There were reports of abuses of religious freedom, including religious prisoners and detainees.
The government generally enforced legal and policy restrictions on religious freedom. There was no change in the status of respect for religious freedom by the government during the year.
On December 13, Amina bint Abdulhalim Nassir, a 60-year-old Saudi woman, was beheaded in Al-Jouf, reportedly after her conviction on criminal charges of practicing “witchcraft and sorcery.” On September 20, Abdul Hamid Bin Hussain Bin Moustafa al-Fakki, a Sudanese national, was beheaded in Medina, reportedly after his conviction on criminal charges of practicing “witchcraft and sorcery.”
A few non-Muslim groups in different parts of the country were detained and harassed for worshipping privately. For example, on December 15, police arrested 35 Ethiopian Christians during a Christian prayer service. Authorities charged the Ethiopians with “intermingling between members of the opposite sex outside of family.” The prisoners claimed that they were arrested for practicing Christianity and expected to be deported. The prisoners remained in detention as of year’s end.
In mid-November, Mansor Almaribe, an Australian Shia of Iraqi descent, was arrested and convicted in the country of blasphemy and for “insulting the companions of the Prophet.” He was sentenced to 500 lashes and a year in prison. His sentence was reduced to 75 lashes and no jail time. Almaribe was allowed to return to Australia after he received his lashes.
On September 3, 2009, Hadi al-Mutif, a Sulaimaniya Ismaili Shia who had been on death row for 16 years for an offhand remark “insulting the Prophet Mohammad,” received an additional five-year sentence for criticizing the government’s justice system and human rights record on a tape smuggled out of prison and broadcast on Alhurra television in 2007. Al-Mutif remained in custody through year's end.
In January, authorities charged two Indian Christians, Vasantha Sekhar Vara and Nese Yohan, with proselytizing. They were released from detention on July 12, and both men returned to India.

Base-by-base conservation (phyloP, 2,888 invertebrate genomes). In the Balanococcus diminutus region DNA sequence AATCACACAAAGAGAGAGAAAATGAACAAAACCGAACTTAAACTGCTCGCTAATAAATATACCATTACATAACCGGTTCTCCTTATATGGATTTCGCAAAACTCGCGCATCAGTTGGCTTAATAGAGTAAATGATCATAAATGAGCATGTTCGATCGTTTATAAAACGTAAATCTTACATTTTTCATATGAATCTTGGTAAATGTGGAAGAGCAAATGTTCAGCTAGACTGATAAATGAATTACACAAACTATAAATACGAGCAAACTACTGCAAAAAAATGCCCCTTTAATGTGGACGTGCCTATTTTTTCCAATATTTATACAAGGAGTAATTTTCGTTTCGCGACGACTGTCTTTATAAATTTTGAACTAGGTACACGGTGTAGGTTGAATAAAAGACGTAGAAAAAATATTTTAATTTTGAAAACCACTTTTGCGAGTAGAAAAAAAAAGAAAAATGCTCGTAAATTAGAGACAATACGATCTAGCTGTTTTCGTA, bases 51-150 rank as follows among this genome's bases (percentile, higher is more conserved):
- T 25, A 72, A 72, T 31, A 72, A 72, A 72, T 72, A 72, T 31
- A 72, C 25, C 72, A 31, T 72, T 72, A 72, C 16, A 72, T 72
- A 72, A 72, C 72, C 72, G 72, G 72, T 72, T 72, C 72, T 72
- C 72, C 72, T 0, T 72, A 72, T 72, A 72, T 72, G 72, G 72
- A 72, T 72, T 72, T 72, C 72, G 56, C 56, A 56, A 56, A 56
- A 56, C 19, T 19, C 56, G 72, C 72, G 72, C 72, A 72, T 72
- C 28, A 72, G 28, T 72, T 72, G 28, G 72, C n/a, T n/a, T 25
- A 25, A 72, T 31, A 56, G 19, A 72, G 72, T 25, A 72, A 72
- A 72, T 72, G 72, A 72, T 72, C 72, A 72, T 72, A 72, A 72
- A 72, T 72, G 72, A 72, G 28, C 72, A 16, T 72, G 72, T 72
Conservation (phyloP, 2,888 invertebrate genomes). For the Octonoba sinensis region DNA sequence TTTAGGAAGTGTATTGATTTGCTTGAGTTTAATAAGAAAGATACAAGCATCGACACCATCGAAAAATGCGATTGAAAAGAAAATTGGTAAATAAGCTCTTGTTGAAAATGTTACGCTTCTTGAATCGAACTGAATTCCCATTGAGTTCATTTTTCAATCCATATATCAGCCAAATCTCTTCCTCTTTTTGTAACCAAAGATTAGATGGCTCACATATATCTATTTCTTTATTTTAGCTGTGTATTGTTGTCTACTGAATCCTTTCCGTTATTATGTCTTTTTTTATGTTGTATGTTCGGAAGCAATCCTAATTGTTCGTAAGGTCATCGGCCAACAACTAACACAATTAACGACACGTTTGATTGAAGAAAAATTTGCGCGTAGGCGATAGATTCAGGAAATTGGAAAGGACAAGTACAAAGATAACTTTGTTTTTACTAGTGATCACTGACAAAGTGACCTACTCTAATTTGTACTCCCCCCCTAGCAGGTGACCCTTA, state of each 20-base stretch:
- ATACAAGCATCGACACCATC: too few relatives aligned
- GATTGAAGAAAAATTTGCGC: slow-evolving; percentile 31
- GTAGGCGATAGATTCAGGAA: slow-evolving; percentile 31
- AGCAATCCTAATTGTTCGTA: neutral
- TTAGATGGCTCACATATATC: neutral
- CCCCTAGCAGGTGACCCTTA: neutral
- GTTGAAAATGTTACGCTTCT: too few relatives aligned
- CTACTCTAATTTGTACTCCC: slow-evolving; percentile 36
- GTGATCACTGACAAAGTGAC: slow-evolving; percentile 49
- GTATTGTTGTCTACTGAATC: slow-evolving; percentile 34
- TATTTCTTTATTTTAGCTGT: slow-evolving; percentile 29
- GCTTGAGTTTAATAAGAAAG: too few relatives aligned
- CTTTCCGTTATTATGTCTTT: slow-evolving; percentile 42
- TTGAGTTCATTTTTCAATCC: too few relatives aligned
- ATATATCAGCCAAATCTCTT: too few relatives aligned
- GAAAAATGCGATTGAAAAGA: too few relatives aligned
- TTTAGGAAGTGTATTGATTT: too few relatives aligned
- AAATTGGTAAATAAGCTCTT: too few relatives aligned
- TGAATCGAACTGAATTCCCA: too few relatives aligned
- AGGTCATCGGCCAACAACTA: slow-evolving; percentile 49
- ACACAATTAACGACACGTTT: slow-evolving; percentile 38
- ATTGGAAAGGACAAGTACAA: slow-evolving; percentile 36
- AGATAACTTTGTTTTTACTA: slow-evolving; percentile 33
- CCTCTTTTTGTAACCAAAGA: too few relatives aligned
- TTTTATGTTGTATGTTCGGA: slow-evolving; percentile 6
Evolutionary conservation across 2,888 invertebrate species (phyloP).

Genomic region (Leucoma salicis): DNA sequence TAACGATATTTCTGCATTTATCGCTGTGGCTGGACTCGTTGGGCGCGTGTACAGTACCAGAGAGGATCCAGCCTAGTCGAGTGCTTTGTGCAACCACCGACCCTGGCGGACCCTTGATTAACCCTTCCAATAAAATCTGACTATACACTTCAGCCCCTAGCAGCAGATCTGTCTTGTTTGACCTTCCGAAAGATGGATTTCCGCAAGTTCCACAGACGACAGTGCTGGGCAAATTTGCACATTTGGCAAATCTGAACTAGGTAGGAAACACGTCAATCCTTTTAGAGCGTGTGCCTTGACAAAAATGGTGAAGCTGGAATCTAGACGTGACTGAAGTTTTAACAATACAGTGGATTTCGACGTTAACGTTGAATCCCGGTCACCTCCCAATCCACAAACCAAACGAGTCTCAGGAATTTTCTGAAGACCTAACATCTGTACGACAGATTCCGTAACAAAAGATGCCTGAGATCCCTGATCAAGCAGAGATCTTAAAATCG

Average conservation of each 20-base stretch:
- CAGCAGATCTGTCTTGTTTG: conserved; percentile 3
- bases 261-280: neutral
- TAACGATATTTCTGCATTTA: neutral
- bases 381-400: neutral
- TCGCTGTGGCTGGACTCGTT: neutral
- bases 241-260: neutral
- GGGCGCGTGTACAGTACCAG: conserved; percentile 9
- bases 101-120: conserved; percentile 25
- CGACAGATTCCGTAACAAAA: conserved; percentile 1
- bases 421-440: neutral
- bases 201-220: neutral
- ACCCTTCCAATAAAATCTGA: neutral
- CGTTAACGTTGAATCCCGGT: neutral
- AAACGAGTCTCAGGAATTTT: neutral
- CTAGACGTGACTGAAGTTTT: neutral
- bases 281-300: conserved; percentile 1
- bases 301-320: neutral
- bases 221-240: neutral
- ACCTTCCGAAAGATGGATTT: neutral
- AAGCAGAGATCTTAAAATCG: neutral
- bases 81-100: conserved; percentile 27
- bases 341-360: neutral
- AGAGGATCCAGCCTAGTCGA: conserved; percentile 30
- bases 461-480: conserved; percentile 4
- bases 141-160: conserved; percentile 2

Harassment of Shia during religious worship and public gatherings continued. Authorities arrested approximately 350 Shia in the Eastern Province over the course of the year, allegedly for participating in demonstrations that began in February and continued sporadically throughout the year. By year’s end, approximately 60 Shia remained in detention.
The government’s stated policy is to permit private worship for all, including non-Muslims, and address government officials’ violation of this policy as they occur; however, the CPVPV sometimes did not respect this policy. Individuals whose ability to worship privately had been infringed could address their grievances through the MOI, the government’s official HRC, the National Society for Human Rights (NSHR, a quasi-autonomous NGO), and when appropriate, the ministry of foreign affairs. Online criticism against the CPVPV increased during the year.
The government continued to prohibit public, non-Muslim religious activities across the country and further restricted non-Sunni activities in predominantly Sunni areas. On November 2, three Shias--Sheikh Saeed al Bahhar, Mohammad Hassan al Hubail, and Hussein al Dubaisy--were arrested and detained for eight days. Although they were never formally charged with a crime, members of the community suspect that they were held for participation in nightly celebrations honoring religious events during the Islamic months of Shaban and Ramadan. The three men had previously been arrested in October 2010 and detained for two weeks for allegedly establishing a ceremony marking the anniversary of the death of Ayatollah Khomeini, the founder of the Islamic Republic of Iran.
Many of the reported abuses related to public, non-Muslim religious activities and non-Sunni activities were difficult to corroborate because of witnesses’ or victims’ fears that disclosing such information might cause harm to themselves or to others. Moreover, information regarding government practices was generally incomplete because judicial proceedings usually were closed to the public, despite provisions in the criminal procedure law that require court proceedings to be open. Many non-Muslims worshiped in secret because of continuing fear of harassment and intimidation by police or the CPVPV, as well as police detention or deportation.
Similar to recent years, there were reports that government officials confiscated religious materials during raids of Christian gatherings, but no reports that customs officials confiscated religious materials from travelers, whether Muslims or non-Muslims.
Police detained and imprisoned an unknown number of persons on charges of sorcery, black magic, or witchcraft; there were media reports throughout the year of such arrests. Anti-sorcery departments exist within the CPVPV branches across the country, with the responsibility to investigate and report incidents of “sorcery” to local police. From media reports it appeared that some accused sorcerers were charlatans or quacks but others, mainly Africans, appeared to be engaged in traditional spiritual or healing practices.
The government continued to combat extremist ideology by scrutinizing religious clerics and teachers closely and dismissing those found to be promoting intolerant and extreme views. The MOIA supervised clerics through regular inspections, surprise inspections, complaints received from worshipers, and investigations of accusations in the press.